KANO, Nigeria - A suicide bomber blew himself up on Sunday inside a church in the restive northeastern Nigerian city of Potiskum, killing five worshippers in the latest in a series of attacks, a police officer and witness told AFP.

The bomber entered the Redeemed Christian Church of God at 9:55 am in the Jigawa area on the outskirts of the city and detonated his explosives. “Four worshippers died instantly while the fifth victim gave up shortly after she was taken to hospital,” a police officer involved in the evacuation told AFP. “The victims included a woman and her two children, the pastor and another worshipper,” added the officer who spoke on condition of anonymity.

Witness Garba Manu told AFP that the bomber arrived on a motorised rickshaw, adding that “as soon as he entered a loud explosion ripped through the church which is under construction.”

“I saw him walking in and he didn’t raise any suspicion,” Manu said. “The dismembered body of the bomber was also recovered.” There was no immediate claim of responsibility but Potiskum, the commercial capital of Yobe state, has been hit repeatedly by Boko Haram Islamists in their six-year insurgency, including by suicide bombers.

The insurgents have also launched a series of attacks on mosques, villages and markets in neighbouring Borno state in the past few days, claiming more than 200 lives. Boko Haram are keen to prove they are not a spent force despite a four-nation military offensive that has run them out of captured towns and villages since February this year. The use of improvised explosive devices and suicide bombings has increased since May 29 when President Muhammadu Buhari took office vowing to crush the rebellion. According to an AFP tally, at least 450 people have lost their lives since that date.

The army said on Sunday its troops must have killed more than 600 insurgents in the restive northeast in the past one month. “Over 600 terrorists must have been killed in the last one month while other insurgents are finding life extremely difficult,” the army said in a statement. It said despite “guerrilla tactics of using vulnerable girls and young men for suicide attacks on soft targets, we ensure that their fighters do not escape as they continue to meet their Waterloos in the hand of the troops.”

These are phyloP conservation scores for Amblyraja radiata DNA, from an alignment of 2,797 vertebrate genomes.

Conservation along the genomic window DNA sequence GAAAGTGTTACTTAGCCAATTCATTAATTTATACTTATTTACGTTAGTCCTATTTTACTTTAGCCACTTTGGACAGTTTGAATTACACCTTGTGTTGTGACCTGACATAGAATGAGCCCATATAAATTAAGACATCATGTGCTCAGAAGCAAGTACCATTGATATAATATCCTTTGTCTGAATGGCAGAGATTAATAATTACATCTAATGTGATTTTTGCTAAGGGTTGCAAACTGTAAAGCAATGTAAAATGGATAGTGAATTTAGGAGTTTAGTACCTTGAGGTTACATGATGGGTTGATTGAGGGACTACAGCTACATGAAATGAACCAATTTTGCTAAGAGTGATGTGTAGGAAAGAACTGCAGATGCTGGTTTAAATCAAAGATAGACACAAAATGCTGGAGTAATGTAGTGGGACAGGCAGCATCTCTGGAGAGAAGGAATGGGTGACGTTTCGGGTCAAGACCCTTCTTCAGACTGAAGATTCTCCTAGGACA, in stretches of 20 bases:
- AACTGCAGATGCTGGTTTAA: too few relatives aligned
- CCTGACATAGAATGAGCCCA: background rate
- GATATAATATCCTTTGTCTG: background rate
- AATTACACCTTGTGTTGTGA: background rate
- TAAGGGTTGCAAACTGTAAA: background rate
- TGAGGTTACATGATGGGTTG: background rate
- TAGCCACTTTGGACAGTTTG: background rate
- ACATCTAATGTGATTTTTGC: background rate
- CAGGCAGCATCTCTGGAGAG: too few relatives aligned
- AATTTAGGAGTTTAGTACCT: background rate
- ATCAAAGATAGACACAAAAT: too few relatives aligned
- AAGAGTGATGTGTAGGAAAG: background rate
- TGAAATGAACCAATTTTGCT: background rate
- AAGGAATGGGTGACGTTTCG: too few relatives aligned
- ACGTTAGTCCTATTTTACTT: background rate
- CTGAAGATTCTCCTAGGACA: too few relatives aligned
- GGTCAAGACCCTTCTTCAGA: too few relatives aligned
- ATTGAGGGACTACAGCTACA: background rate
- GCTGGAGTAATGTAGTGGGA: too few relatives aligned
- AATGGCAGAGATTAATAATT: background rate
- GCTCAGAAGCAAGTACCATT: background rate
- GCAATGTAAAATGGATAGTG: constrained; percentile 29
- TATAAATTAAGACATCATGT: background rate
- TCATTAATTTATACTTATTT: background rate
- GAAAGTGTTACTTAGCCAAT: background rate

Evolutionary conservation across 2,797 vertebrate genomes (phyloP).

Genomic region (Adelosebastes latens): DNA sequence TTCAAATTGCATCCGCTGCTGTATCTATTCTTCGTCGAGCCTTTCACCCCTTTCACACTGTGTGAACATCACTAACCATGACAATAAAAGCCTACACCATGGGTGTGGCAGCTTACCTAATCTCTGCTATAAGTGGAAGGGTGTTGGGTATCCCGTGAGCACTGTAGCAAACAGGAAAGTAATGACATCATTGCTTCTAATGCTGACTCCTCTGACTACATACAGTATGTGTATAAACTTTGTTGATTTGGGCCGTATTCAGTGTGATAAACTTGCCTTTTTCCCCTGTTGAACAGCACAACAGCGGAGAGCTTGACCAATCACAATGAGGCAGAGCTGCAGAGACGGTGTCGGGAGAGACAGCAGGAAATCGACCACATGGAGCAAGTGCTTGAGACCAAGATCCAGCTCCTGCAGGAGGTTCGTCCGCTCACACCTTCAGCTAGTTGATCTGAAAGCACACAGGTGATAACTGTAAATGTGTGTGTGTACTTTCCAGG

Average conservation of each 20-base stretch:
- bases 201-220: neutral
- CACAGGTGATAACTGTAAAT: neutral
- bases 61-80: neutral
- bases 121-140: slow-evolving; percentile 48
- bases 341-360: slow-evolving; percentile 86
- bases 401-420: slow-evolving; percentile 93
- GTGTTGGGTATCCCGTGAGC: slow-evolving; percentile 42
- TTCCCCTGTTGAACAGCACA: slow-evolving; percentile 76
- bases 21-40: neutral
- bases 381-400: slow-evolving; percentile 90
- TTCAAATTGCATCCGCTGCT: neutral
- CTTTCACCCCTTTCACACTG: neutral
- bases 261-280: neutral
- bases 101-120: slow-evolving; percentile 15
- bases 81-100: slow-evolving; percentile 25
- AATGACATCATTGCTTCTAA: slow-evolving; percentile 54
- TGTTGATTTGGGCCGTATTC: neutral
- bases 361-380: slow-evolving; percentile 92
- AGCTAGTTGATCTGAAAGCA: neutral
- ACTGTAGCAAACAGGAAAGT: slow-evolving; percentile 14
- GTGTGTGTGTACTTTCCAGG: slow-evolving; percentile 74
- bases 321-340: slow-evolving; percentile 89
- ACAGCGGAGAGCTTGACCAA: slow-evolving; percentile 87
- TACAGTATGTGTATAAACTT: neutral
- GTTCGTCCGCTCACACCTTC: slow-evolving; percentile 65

The army said it had also ensured that the Islamists had not captured any territory since Buhari came to power.

“Since the emergence of new administration of President Muhammadu Buhari no single territory in Nigeria is being occupied or proclaimed by the terrorists as their ‘Caliphate’ even as their leaders are either being killed, captured or on the run,” it added.

Buhari has condemned the recent attacks as “inhuman and barbaric” and again vowed to end the Islamists’ six-year-old insurgency which has killed at least 15,000 people and displaced 1.5 million others.

The spike in violence has sparked concern that earlier gains by the armies of Nigeria, Niger, Chad and Cameroon against the militants were being eroded.

The four countries - all of which border Lake Chad, a focal point of Boko Haram unrest - took the fight to the militants early this year to try claw back some of the territory they had gained in the northeast.